December 28, 2006

Microsoft bodges Vista promo to bloggers

by Brian Turner

Microsoft Windows

Microsoft sent bloggers a laptop installed with Vista for Christmas – now these bloggers are outraged to find they are being asked to get rid of them.

The ruckus was caused by a marketing promotion partnered by Microsoft and AMD, and managed by PR firm Edelman, which saw prominent bloggers provided with free Acer Ferrari 1000 laptops.

Bloggers sent the 12.1 inch laptop included Scott Beale, Barbara Bowman, Brandon LeBlanc, Mauricio Freitas at Geekzone, Mitch Denny, and others.

They also reported they were sent a note “from Loki”, which identified the gifts as part of Microsoft’s Vanishing Point Game – a viral marketing campaign intended to promote Microsoft Vista.

However, a comment by Aaron Coldiron, from the Vista development team, stated that these were review copies only, and that these should be returned or given away, rather than kept.

The suggestion was that this was made clear to the bloggers – but the bloggers disagree, and report that no such statement or request came with their gifts.

The result is that a high-flying promotions campaign is fast turning into a public relations disaster.

The bloggers who received the gifts are being perceived to be taking bribes to post positive reviews – something ex-Microsoft employee Robert Scoble also made clear at first.

The bloggers are also angry that they felt improperly informed about the purpose of the gifts, especially that they are now no longer part of a viral marketing campaign, but instead simply “reviewers” with no brief on disclosure.

The overall effect is that the marketing campaign has backfired quite badly.

Additionally, it has also raised an important case study for marketers on the issue of sending free gifts to bloggers for promotional purposes.

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Story link: Microsoft bodges Vista promo to bloggers

 

4 Responses to “Microsoft bodges Vista promo to bloggers”

  1. Mitch Denny on December 28th, 2006 10:19 am

    Hi Brian,

    I am one of the bloggers concerned and I’ve just heard that I will need to give the laptop away. I’m not really outraged, more disappointed since I had promised the laptop to my wife (I already have two laptops running Vista Ultimate and Office 2007).

    I think this has all be blown out of proportion and I think that most rational people don’t see a problem with it, I think that it just generated so much buzz that the idiot fringe started flaming people on their blogs.

  2. Brian Turner on December 28th, 2006 10:31 am

    Hi Mitch, and thanks for the comment – I think the point of it all being blown out of proportion is certainly right – it could have been a really good idea.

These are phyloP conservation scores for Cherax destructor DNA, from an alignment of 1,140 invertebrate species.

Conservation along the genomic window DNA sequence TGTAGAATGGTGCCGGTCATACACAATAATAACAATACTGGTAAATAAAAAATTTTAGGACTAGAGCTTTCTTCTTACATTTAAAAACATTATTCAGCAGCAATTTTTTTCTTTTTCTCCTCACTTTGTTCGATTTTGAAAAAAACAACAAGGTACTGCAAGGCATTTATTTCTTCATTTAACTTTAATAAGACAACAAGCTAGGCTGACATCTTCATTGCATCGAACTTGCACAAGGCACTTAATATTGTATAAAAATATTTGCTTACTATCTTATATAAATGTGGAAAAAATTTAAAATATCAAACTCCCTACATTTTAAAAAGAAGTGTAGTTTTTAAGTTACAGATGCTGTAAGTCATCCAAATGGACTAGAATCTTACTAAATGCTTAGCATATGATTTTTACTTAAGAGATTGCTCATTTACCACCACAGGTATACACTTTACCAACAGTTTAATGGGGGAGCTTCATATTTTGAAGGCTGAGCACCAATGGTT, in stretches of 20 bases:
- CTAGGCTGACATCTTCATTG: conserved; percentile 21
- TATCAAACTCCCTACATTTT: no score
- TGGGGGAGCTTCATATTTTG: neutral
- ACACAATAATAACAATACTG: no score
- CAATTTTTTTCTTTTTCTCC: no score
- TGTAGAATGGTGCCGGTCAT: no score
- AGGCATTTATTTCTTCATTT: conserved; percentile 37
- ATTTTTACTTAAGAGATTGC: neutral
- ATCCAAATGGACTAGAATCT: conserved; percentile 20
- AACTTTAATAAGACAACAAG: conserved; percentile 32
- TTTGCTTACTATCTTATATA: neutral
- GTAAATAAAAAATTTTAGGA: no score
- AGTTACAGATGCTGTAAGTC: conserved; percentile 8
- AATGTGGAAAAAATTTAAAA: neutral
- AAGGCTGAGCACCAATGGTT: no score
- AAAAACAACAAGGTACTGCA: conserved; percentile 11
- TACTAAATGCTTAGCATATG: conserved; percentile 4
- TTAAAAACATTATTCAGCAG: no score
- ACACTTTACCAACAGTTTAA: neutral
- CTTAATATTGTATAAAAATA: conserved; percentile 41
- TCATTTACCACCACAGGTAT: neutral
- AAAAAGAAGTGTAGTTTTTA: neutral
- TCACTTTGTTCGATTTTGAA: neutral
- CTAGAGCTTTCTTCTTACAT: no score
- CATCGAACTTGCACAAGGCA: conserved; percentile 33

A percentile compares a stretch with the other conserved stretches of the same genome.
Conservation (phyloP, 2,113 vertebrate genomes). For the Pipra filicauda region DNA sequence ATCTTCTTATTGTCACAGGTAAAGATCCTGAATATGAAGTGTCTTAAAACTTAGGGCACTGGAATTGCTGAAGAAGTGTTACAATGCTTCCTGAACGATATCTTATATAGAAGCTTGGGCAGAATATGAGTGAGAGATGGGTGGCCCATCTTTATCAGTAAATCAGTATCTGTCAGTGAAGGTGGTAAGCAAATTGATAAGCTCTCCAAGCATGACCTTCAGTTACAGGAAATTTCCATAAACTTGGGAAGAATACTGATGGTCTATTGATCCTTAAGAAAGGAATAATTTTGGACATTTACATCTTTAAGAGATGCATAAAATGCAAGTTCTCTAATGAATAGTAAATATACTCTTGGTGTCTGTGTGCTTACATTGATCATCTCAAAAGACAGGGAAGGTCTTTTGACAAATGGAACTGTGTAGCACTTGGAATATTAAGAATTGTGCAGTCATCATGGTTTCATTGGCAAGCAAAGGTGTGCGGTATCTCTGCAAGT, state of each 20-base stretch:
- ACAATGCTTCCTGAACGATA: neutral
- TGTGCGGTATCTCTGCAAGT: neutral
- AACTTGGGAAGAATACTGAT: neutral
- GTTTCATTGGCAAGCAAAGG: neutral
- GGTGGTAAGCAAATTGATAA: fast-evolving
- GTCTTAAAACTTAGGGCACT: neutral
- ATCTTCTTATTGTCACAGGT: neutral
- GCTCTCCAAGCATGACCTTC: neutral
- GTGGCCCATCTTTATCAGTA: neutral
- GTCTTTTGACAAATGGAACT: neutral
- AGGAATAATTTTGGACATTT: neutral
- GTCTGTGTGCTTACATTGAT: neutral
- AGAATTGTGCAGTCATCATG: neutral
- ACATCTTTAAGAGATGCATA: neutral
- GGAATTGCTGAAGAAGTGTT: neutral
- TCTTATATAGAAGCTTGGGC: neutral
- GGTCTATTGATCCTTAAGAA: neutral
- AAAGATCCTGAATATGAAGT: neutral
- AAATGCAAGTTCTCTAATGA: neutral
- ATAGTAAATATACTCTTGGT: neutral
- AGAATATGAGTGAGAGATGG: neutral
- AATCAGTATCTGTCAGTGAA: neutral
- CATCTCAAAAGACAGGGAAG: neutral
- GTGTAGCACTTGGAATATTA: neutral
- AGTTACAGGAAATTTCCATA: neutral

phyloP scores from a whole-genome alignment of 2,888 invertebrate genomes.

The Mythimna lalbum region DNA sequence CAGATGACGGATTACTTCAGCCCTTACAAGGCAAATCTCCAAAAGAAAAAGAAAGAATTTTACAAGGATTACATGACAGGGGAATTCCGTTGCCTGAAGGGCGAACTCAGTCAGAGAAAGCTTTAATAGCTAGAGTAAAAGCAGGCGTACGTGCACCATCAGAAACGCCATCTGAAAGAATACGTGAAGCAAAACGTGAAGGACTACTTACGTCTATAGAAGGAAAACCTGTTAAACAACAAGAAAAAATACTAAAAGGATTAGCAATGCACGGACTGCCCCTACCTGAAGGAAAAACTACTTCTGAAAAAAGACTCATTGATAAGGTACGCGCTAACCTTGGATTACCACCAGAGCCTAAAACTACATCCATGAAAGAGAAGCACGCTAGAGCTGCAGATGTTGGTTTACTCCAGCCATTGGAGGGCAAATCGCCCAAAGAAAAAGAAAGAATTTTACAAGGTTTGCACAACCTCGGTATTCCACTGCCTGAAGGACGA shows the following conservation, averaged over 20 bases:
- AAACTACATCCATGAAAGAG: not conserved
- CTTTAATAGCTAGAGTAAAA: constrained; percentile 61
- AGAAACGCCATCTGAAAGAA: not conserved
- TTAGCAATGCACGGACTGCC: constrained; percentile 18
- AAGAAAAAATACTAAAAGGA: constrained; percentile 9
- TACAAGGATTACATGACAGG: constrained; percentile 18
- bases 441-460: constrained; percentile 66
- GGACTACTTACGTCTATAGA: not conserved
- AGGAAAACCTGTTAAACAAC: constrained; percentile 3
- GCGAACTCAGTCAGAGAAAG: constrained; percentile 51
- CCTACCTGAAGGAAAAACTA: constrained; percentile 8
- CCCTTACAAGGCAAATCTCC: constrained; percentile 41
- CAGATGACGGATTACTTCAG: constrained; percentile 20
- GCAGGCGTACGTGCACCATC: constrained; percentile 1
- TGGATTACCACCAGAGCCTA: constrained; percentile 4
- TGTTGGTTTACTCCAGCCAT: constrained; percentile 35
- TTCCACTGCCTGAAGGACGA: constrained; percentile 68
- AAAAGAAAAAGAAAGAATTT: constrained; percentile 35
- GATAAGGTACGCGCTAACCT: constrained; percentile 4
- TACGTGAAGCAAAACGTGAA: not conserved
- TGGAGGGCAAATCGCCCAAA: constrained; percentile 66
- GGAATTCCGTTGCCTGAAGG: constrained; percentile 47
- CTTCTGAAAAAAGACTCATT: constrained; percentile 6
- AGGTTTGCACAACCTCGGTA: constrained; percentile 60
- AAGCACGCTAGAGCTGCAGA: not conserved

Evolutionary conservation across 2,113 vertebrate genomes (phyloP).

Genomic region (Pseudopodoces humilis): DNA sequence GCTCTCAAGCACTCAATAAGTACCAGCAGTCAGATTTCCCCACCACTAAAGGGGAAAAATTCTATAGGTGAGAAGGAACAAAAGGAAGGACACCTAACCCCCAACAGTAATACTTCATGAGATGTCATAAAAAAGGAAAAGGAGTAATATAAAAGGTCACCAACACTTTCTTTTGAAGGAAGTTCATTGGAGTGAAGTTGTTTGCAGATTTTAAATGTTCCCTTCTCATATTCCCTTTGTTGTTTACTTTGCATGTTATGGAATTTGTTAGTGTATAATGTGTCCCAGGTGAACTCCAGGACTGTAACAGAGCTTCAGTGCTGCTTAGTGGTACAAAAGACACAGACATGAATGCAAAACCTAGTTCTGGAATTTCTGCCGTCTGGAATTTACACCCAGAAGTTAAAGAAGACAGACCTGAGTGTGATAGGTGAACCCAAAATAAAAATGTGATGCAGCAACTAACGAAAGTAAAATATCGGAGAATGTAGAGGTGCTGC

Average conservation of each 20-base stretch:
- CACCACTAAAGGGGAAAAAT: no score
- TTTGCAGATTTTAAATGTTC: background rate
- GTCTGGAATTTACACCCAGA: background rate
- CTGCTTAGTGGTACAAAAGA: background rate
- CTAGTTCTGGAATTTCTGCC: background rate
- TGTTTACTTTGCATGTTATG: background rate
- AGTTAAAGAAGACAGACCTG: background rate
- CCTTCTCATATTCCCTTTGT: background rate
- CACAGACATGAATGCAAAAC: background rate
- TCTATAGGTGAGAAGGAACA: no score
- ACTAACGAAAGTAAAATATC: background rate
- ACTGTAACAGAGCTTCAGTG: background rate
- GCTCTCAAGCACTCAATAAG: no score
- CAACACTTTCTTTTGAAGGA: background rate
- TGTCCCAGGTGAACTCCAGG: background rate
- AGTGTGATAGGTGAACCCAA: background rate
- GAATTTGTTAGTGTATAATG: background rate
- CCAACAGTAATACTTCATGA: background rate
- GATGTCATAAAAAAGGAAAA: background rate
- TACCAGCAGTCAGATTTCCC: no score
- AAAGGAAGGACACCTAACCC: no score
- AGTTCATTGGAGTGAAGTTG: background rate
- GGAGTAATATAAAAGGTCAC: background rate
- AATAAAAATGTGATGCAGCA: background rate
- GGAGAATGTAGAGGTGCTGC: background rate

I think what’s most unfortunate here is that Edelman could have better managed communications – the comments from Aaron Coldiron seem to be what has really upset the cart most in all this.

  3. Callie on December 28th, 2006 11:39 am

    Mitch and co: welcome to the _real_ world of journalism, and the world of your mainstream peers, where there are factors such as ethics and appropriate professional behavior.

    Almost no tech journalist (and certainly no decent one on a reputable publication) is given a notebook for review as a ‘keeper’. It’s sent for a short period, maybe 2-4 weeks, and then returned. You’re lucky that you have the option to give yours away to readers.

    Bloggers HAVE to start observing the same codes of ethics and professional conduct as the ‘mainstream media’ which they take equal pleasure in deriding and then claiming to be on an equal professional footing with.

  4. Blake Handler on December 29th, 2006 6:02 am

    Since I’m a recipient of a Ferrari 5000 from Acer, I’m obviously biased towards Microsoft’s motives. I personally began blogging on Microsoft technologies to refrain from sending my clients too many emails – or emails that were not pertinent to them at the time.

    I’m not a “journalist” – but even professional IT consultants have “ethics” too. I could not be successful without telling the truth, being fair, doing my own research, verifying my research, and creating original content.

    As a Microsoft consultant it’s my job to be familiar with technology BEFORE my client sees it. Or more importantly, BEFORE they have a problem with it!

    My TechNet subscription provided me access to the betas of Windows Vista (along with the many incremental upgrades). For almost two years, I’ve participated and provided feedback in Windows Vista forums, webcasts, training and labs.

    I’m pleased and humbled that my blog is “popular” beyond the people that I personally support. Microsoft named me MVP for providing technical assistance beyond my normal professional responsibilities. Being provided an evaluation computer from Acer is not a “bribe” – it simply allows me to accelerate my evaluations, documentation and demonstrations of Windows Vista.

    Blake Handler
    http://bhandler.spaces.live.com

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